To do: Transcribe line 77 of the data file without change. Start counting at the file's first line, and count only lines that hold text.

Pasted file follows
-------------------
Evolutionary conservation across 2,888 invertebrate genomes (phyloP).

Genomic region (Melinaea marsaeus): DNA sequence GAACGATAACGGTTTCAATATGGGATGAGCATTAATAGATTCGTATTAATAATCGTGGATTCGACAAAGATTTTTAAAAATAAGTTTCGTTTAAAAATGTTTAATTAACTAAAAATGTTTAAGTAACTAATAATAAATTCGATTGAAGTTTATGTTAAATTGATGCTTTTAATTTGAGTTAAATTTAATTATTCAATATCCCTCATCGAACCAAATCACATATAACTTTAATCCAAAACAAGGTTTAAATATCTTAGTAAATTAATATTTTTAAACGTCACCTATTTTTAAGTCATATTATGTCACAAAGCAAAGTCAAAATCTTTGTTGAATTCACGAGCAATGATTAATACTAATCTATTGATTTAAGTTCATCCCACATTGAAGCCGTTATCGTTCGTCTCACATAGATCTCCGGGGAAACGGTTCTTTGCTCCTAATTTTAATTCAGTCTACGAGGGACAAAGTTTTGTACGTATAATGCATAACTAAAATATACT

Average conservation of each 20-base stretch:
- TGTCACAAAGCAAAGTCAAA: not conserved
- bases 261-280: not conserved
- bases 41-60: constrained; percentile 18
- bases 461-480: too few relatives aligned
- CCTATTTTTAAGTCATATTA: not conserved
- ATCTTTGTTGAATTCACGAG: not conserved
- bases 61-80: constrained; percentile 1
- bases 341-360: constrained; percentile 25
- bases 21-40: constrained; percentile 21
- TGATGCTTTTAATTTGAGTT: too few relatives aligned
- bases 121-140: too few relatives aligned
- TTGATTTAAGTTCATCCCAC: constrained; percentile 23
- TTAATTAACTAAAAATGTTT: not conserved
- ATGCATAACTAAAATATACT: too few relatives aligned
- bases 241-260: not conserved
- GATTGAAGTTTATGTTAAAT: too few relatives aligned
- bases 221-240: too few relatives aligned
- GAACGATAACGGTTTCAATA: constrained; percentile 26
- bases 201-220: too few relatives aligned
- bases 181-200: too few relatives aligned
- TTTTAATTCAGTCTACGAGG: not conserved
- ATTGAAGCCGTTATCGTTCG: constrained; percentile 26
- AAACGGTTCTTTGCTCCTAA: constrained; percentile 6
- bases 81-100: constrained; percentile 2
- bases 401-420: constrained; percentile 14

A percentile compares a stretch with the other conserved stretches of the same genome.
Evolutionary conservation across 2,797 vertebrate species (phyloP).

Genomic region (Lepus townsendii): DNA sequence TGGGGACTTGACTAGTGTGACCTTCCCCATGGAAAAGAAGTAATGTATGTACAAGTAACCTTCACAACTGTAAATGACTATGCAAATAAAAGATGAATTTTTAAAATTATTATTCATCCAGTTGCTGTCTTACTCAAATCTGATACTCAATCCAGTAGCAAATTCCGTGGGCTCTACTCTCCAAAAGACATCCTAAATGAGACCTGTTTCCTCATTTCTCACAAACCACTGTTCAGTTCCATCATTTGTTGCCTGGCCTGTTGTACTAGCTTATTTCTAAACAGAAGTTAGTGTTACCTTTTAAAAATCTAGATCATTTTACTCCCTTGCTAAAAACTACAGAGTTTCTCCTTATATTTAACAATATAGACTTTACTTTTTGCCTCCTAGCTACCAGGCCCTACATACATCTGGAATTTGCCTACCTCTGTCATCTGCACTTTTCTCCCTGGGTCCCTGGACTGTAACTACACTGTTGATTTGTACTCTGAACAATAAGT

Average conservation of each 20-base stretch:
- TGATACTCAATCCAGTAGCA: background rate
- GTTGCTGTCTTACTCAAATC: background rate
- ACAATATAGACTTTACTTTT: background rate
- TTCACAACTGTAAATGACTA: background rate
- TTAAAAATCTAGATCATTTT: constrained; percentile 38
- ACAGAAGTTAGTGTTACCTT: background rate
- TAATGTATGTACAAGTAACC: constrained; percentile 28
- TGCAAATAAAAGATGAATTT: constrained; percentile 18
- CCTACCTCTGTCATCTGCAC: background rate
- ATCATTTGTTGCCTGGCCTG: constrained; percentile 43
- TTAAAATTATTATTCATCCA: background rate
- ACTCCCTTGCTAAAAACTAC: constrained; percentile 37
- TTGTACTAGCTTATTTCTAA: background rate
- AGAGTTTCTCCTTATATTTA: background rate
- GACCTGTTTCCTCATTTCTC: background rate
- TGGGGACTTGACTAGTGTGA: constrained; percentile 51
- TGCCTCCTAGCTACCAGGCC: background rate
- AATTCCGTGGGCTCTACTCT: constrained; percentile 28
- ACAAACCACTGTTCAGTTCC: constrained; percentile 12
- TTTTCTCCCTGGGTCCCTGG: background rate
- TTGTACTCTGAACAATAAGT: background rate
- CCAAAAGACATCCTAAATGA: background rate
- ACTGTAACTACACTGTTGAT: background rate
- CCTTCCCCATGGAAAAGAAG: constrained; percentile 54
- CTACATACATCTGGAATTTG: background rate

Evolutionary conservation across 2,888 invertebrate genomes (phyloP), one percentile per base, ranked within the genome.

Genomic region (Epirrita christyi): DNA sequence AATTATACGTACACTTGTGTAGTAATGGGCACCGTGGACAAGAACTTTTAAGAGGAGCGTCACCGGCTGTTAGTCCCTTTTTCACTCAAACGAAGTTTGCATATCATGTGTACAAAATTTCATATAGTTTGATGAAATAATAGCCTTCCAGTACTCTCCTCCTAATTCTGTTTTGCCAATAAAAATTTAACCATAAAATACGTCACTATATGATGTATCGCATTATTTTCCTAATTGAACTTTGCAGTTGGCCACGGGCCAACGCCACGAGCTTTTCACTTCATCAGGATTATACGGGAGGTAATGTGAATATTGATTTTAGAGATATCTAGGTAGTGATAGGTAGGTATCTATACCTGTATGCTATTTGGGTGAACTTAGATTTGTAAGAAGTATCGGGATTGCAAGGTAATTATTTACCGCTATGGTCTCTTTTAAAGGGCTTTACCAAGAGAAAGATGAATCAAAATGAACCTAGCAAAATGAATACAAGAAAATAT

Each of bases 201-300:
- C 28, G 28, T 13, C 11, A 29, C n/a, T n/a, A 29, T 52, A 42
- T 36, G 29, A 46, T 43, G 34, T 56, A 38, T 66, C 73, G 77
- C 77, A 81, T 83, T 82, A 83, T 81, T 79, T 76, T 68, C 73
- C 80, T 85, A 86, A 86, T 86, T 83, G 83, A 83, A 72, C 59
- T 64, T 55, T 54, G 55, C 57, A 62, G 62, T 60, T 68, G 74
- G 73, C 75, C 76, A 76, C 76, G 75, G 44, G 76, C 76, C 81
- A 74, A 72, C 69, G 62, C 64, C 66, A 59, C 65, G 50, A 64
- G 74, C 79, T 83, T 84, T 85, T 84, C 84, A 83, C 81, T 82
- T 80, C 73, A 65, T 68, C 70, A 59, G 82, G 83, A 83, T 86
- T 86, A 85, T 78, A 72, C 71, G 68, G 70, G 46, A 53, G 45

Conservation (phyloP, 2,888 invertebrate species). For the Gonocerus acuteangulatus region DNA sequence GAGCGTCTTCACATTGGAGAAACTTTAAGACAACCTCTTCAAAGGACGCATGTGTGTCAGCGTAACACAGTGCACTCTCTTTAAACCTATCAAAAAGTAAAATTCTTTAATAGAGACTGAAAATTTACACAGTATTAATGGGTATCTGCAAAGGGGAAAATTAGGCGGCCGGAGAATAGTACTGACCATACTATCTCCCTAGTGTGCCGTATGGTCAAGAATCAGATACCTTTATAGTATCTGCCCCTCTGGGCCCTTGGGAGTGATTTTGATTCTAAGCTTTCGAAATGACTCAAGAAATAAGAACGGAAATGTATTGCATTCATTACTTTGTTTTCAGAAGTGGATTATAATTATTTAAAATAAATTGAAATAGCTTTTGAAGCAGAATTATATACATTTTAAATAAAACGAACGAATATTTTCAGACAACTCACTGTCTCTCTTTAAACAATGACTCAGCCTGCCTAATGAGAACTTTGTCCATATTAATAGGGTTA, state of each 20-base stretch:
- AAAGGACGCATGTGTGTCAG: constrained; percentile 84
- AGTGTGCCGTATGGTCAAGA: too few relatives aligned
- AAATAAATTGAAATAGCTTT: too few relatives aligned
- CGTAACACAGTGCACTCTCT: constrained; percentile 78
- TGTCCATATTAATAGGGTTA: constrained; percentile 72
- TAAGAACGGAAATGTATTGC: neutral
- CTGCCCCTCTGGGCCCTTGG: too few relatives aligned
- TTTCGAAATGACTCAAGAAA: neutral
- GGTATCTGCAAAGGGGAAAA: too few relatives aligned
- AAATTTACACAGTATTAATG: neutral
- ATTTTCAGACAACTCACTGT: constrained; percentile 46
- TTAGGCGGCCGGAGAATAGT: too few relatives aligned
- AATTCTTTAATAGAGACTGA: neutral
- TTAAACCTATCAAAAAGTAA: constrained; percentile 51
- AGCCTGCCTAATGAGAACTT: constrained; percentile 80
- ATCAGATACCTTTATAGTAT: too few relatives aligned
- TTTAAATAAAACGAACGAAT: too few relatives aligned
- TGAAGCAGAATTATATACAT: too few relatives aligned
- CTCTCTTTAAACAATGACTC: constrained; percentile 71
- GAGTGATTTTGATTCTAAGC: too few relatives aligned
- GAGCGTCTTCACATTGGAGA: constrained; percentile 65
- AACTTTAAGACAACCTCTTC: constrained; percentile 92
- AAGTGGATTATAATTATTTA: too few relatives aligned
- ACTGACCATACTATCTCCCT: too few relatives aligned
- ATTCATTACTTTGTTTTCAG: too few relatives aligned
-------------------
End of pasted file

- TAAGAACGGAAATGTATTGC: neutral